I loved using the Varjo Aero for the last few weeks and it truly has the best sharpness and clarity of any VR headset I’ve experienced to date. The Quest Pro comes close but I feel like the Aero just edges it out in terms of visual quality. The increased brightness and greater number of mini-LEDs might be the difference, or perhaps it’s the Aero’s dynamic, foveated rendering that enhances quality in the display area where your eyes are looking. The Quest Pro has an option for dynamic foveated rendering as well, but few apps take advantage of this capability.
As a Quest Pro owner, I won’t be trading up and it isn’t entirely the cost that makes the difference. The Varjo Aero is clearly better at PCVR but lacks a standalone option. With a Quest Pro, I can grab my headset and controllers and travel anywhere in the house. It’s not so easy with a SteamVR system that requires a heavy laptop, base stations, and a headset that’s tethered to the computer.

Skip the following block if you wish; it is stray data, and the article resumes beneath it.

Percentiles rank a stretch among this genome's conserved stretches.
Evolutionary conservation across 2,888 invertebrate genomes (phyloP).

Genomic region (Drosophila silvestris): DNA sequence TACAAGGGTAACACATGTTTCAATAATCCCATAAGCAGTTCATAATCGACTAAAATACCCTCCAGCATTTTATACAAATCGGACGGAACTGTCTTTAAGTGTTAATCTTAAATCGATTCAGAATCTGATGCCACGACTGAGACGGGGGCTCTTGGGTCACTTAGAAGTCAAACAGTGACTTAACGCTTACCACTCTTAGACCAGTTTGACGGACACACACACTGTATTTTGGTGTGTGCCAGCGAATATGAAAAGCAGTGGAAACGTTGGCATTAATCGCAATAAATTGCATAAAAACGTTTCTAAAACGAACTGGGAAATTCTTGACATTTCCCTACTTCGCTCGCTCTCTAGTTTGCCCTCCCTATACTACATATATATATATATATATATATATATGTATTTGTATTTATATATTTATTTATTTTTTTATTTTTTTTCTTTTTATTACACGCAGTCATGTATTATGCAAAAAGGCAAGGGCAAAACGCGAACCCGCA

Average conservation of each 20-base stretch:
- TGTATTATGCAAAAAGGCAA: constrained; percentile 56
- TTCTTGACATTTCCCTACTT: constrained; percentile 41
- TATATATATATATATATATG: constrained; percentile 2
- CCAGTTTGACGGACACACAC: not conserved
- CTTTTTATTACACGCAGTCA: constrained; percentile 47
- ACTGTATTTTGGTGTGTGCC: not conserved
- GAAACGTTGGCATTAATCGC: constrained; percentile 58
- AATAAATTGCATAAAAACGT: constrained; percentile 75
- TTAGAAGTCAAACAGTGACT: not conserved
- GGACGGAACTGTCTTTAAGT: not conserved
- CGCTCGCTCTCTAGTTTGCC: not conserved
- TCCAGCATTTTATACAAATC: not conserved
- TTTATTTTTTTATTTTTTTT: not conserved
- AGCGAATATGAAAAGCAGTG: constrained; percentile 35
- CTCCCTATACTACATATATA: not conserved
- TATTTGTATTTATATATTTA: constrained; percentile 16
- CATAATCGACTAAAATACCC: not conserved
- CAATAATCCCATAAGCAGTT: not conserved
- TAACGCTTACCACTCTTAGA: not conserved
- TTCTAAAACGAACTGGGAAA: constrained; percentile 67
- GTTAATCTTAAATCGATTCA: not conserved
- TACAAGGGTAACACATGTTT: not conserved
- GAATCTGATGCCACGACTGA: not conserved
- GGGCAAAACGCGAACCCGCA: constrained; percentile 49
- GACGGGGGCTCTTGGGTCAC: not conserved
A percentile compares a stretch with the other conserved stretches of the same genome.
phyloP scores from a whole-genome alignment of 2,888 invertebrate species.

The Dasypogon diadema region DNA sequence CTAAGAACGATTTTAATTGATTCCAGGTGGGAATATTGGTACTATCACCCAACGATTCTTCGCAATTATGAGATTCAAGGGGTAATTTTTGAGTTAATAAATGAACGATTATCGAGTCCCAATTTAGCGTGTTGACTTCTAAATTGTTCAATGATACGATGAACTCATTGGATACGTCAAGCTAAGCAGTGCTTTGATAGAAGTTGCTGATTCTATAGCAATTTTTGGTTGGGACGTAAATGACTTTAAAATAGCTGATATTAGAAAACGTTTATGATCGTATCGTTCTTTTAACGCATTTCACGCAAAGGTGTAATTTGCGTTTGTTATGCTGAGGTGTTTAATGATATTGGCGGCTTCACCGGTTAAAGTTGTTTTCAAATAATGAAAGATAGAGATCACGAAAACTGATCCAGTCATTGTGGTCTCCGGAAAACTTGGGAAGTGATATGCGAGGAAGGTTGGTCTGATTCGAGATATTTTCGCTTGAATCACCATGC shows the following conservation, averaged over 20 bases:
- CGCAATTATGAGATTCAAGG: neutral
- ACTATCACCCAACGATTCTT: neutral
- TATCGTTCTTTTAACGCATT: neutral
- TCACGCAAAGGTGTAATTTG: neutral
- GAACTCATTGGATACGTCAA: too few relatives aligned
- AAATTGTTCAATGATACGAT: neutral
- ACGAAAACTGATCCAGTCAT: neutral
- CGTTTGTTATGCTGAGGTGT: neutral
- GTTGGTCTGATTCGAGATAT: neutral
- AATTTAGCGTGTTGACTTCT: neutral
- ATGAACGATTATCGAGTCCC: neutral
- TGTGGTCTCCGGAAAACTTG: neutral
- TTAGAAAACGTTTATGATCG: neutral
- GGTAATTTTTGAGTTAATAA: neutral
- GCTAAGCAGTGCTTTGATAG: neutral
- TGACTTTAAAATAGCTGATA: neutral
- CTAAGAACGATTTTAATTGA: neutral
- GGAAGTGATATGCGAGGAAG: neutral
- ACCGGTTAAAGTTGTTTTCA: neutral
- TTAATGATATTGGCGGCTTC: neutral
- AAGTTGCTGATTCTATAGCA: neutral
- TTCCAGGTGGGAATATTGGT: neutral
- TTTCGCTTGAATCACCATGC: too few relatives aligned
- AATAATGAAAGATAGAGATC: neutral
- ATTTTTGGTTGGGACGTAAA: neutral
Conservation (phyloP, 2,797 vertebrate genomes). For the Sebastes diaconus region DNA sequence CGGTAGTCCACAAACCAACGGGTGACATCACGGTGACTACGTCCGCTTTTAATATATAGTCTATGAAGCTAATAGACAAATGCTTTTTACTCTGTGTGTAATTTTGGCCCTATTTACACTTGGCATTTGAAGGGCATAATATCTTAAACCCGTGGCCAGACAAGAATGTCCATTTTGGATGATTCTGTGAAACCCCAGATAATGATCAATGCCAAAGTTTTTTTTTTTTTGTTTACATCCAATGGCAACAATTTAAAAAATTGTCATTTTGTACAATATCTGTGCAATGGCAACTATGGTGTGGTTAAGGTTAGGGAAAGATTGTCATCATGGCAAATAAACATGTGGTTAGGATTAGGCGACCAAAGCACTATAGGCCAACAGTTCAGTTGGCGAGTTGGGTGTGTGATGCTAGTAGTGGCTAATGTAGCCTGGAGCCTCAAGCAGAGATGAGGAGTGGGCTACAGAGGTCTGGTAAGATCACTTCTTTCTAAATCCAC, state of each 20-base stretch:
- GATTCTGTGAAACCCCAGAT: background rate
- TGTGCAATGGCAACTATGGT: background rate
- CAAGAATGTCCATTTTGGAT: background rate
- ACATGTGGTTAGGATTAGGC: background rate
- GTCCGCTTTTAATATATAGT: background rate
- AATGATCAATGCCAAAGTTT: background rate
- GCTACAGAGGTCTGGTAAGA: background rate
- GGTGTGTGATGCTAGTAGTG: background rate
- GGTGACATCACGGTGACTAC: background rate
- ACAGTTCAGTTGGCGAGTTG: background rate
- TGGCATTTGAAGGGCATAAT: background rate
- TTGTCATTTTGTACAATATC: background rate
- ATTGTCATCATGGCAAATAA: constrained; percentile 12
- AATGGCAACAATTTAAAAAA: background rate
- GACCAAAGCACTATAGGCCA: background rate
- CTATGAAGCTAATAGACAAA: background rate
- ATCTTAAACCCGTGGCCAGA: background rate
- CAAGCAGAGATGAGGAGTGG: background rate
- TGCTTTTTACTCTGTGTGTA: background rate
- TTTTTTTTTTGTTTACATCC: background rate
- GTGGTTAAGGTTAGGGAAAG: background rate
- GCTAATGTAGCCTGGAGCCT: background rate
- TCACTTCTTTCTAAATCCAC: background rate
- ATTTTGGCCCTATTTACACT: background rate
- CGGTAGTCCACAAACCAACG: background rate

Each person will have their own use case and if you’re already deep into PCVR and have little interest in moving around with a wireless headset, the Varjo Aero is the best solution if you can afford it.
With several new VR headsets announced at CES, it might be a good idea to check around to see what’s coming soon. The Pimax Crystal and Shiftall MeganeX are sub-$2,000 PCVR headsets that are expected to launch this year, both featuring advanced high-resolution displays with good lens clarity and bright displays.
Even if these headsets match the Varjo Aero’s display quality, the comfort level is unknown. If money isn’t a concern, the best PCVR headset available in the near future is the Varjo Aero.